God made man before women because you always make a rough draft before the final masterpiece (stolen from Coach's journal).
thqueenbe

Joined: Mar 09
Posts: 223

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Posted: 19 May 2011, 13:35
Try to mitigate stress. That cortisol is a biotch. Try some yoga for a few weeks to relax your body and mind along with building some muscle.

Make sure that bread is whole wheat and not just wheat.

Work in some fruits and veggies. If you're really only eating breakfast lunch and dinner, that could be the problem. Eat a little something in between each meal. This could be how you work in your fruits/veggies. Eating a little something stimulates digestion which of course stimulates your metabolism. It also keeps blood sugar more stable than eating only 3 times per day.

Drink enough water per day. If you work out, you may need over 64 ounces.

Make sure you're getting in some weight training. Muscle raises your metabolism so you burn calories even when you're not working out.

Other than that, try to relax - and do as others have suggested...take a few days and record exactly everything you eat. You may surprise yourself. You could be eating too little...or way more than you think. Or you may discover you're eating mostly carbs and not enough protein. (Shoot for equal parts of carbs, protein, and fat) Smile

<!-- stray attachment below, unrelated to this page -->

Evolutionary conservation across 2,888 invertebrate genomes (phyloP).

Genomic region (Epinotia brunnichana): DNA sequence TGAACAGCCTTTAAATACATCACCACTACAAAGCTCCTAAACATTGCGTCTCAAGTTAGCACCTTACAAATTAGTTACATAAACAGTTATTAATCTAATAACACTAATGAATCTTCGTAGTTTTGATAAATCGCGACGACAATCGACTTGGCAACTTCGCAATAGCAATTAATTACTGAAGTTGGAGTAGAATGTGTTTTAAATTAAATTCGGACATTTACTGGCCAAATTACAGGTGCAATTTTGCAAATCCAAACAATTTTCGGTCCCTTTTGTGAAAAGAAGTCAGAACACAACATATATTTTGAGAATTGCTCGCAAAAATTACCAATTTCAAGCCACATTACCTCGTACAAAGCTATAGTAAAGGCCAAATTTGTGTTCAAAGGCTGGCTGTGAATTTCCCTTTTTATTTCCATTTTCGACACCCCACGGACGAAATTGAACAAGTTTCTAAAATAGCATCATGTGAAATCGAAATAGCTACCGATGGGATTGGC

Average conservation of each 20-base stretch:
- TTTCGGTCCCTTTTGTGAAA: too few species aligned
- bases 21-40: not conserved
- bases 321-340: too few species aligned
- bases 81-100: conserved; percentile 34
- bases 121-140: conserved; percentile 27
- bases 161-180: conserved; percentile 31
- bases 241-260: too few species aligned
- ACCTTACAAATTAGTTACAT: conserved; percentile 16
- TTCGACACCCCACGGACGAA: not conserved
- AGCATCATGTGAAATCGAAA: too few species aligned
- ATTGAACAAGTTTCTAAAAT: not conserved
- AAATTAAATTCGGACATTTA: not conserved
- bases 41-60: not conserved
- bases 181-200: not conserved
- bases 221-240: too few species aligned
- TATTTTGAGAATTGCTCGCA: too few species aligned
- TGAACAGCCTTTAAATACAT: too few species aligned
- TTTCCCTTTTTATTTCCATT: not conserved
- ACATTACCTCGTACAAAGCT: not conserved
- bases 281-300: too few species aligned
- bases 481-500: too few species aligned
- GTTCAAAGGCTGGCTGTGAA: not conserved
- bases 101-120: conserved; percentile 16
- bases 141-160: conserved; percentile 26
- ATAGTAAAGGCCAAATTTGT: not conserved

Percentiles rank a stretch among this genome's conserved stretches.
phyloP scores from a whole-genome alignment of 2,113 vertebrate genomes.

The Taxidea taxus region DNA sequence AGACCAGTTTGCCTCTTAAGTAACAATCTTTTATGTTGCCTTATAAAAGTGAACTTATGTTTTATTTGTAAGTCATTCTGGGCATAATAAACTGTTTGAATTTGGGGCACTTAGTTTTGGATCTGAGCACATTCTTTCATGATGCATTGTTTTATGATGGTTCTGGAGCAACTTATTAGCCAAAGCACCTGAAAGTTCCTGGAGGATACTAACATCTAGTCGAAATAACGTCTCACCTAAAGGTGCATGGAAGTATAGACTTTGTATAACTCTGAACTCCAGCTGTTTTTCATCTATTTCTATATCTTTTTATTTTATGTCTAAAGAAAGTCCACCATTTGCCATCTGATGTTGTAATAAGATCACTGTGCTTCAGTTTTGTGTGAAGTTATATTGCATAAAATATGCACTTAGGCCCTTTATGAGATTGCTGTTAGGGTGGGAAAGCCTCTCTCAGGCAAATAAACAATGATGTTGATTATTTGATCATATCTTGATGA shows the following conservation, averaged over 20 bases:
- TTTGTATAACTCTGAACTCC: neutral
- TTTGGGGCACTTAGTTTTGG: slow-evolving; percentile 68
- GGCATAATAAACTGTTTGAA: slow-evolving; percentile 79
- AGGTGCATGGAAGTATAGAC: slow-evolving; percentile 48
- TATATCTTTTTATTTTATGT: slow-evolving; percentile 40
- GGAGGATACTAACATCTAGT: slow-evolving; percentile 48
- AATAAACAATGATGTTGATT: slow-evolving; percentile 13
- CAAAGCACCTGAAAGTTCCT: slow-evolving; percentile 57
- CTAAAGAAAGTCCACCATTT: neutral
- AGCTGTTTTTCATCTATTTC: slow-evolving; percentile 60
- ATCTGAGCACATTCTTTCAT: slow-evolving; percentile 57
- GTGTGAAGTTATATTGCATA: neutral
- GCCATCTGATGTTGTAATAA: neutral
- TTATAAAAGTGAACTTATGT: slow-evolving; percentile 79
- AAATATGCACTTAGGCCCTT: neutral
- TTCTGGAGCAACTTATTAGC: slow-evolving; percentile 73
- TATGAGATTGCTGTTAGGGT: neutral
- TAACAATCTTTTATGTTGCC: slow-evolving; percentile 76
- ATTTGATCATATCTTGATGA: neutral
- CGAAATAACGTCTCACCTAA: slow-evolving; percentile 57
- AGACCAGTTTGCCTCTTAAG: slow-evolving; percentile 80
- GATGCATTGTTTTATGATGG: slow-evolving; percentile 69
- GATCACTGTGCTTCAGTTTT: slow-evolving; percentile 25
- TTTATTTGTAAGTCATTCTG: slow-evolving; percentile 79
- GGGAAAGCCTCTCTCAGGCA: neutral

Good luck to ya - you can keep yourself on track! Smile

Amy
gnat824

Joined: Jul 10
Posts: 1,560

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Posted: 19 May 2011, 14:35
I'm with mammasix- the first place I would look are your portion sizes. Before I started counting calories, I thought I was "eating healthy", but once I really started counting and measuring, I was shocked to see where extra calories snuck in. The creamer you put in your coffee, a couple cookies from the reception desk at work, dense fat sources like butter, olive oil, avocado and cheese- they all add up very quickly if you aren't paying close attention to how much of them you're eating. A serving of chips and crackers won't hurt you, but if you aren't consciously weighing them out, you're probably eating 2 or 3 servings without realizing it. Also, are you drinking calories? Juice, sweet tea, and alcohol can all pack a huge punch and again, you're likely drinking more than you think you are if you aren't actively measuring.